Geospatial intelligence is ingrained in our daily lives. We use map apps on our smart phones, companies use location-based beacon technology to target consumers, we use geo-tags with social media and we depend on a vast network of precision logistics to keep our lights on, our vehicles driving, our packages delivered and our cupboards stocked. The mechanism that supports all of these endeavors is rooted in the realization and virtualization of big data. If we needed an umbrella under which we would hang these concepts, we’d call it the Internet of Things – an amorphous framework that encompasses both legacy and leading edge technologies, big data, the literal Internet, and users spanning from industrial machines to the average consumer with a smart phone.
Despite the obvious need for geospatial data within this IoT framework, industries have found in calculating the value of that data to be a complex practice. Industries that once stood alone and operated in silos, have become interconnected by sheer necessity – collecting, analyzing, sharing and even selling data. It no longer is acceptable for companies supporting critical infrastructures to track basic data. They must gather data from all facets of operations and information technologies, analyze that data, and turn it into actionable intelligence. The value of data today truly exceeds its numerical quantity.
Geospatial Data and the Internet of Things
Geospatial data is the key to unlocking some of the critical functions that developers and end-users require to effectively empower the Internet of Things. Navigation functions on a cell phone? Geospatial data. Restaurant or entertainment recommendations in a specific area? Geospatial data. City bus route coordination? Geospatial data. Most often, we see the end result of geospatial data virtualization, but what we don’t see is just how many people touch that data to even get it to the point of deployable information.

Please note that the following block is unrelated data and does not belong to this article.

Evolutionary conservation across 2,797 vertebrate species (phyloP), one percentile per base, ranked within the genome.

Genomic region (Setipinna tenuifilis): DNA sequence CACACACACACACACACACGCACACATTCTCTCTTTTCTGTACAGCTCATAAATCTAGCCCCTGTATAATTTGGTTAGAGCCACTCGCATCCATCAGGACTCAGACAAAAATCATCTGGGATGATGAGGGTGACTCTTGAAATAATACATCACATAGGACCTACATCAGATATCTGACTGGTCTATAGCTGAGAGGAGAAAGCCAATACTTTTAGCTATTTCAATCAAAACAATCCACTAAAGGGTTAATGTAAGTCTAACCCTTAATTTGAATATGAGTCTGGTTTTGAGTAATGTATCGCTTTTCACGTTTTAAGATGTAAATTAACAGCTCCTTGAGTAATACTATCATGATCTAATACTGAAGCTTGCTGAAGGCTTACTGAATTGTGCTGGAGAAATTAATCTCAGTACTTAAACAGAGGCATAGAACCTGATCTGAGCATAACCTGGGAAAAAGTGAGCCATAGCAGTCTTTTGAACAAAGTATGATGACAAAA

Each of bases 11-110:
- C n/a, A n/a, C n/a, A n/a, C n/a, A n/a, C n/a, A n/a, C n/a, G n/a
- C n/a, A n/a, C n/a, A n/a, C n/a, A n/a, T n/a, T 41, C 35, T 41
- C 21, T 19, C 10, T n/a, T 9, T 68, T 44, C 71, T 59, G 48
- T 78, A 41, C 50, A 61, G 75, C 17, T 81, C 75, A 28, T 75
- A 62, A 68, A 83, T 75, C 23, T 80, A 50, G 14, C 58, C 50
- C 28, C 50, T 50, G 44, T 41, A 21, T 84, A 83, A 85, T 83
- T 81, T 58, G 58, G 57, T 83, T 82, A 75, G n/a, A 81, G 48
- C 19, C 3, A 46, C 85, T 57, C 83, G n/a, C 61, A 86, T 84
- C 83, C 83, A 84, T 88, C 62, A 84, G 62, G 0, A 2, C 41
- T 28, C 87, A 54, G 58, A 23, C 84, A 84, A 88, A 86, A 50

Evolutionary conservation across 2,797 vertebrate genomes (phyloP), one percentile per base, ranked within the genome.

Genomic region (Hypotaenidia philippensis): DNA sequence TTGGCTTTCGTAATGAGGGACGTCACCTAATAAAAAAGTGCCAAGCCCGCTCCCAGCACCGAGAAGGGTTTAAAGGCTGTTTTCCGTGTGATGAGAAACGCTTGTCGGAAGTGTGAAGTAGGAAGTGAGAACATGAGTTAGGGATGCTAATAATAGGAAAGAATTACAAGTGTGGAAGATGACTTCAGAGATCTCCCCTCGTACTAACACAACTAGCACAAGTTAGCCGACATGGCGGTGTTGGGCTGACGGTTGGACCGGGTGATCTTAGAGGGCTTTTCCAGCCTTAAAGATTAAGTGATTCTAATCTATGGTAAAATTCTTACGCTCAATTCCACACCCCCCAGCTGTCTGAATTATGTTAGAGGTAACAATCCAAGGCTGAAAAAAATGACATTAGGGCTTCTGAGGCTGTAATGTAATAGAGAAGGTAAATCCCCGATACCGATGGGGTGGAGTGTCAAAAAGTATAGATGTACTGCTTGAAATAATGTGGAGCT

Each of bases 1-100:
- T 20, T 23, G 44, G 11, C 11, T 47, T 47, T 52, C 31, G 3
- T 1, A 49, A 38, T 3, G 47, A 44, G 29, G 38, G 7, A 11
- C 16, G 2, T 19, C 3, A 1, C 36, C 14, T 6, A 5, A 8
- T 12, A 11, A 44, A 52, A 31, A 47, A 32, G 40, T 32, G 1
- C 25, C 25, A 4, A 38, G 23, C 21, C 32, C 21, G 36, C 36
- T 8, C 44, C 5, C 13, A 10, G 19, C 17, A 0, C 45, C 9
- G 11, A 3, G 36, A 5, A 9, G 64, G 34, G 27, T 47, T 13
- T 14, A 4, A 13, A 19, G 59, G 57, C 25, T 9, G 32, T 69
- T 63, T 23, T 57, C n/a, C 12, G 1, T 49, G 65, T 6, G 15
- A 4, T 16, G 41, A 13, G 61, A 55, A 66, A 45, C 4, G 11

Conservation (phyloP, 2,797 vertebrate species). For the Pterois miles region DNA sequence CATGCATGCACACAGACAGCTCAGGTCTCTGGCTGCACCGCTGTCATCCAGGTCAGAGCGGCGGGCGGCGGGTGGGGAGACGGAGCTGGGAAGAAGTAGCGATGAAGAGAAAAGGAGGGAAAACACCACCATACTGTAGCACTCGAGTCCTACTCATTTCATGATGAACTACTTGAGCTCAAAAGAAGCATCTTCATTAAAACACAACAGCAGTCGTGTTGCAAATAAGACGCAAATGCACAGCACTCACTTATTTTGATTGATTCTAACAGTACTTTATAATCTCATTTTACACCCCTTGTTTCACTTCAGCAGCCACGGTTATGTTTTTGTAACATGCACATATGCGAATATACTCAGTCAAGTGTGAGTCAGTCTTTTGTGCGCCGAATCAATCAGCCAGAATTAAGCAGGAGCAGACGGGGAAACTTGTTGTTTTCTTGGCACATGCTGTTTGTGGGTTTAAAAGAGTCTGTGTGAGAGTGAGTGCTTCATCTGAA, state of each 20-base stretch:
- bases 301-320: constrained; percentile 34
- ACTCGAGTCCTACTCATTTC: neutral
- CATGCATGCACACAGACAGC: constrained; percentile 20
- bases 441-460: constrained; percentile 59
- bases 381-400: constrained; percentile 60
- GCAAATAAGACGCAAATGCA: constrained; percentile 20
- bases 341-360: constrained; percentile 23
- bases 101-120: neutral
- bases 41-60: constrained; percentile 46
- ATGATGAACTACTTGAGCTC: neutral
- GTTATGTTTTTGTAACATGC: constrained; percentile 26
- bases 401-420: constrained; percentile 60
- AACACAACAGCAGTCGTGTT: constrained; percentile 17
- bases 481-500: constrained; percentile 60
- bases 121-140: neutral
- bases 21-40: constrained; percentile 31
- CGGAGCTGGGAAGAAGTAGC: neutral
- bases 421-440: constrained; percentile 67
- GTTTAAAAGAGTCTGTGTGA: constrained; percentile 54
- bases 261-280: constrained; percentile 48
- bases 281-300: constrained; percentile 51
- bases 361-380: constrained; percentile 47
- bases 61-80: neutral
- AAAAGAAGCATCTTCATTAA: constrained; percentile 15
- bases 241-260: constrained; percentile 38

This Data Value Chain has changed the way people and groups of people interact in our daily lives, as a whole, both internally and externally. The industries affected by geospatial data use it in innovative ways – from the collection on the ground – to analytics in the back office. It drives decision-making, project management, business intelligence, and increases productivity by streamlining workflows. These industries are directly responsible for building and maintaining the critical infrastructure upon which cities – and countries – are built and maintained. With each iteration of geospatial data along the chain, the value of that data increases.
Blended Technologies Drive a Data Value Chain
The Data Value Chain is a framework in which people can view the flow of geospatial data from the instant it is collected throughout its entire lifecycle. Each vertical industry has its own flow (and needs) of data, but eventually, that data intersects with analytics engines that can turn individual points of information into all different kinds of actionable intelligence. The Data Value Chain depends on a blended technology ecosystem that acts as disruptive force throughout the global marketplace to root out traditional, static practices and supplant them with innovative, purpose-built solutions based on data analytics.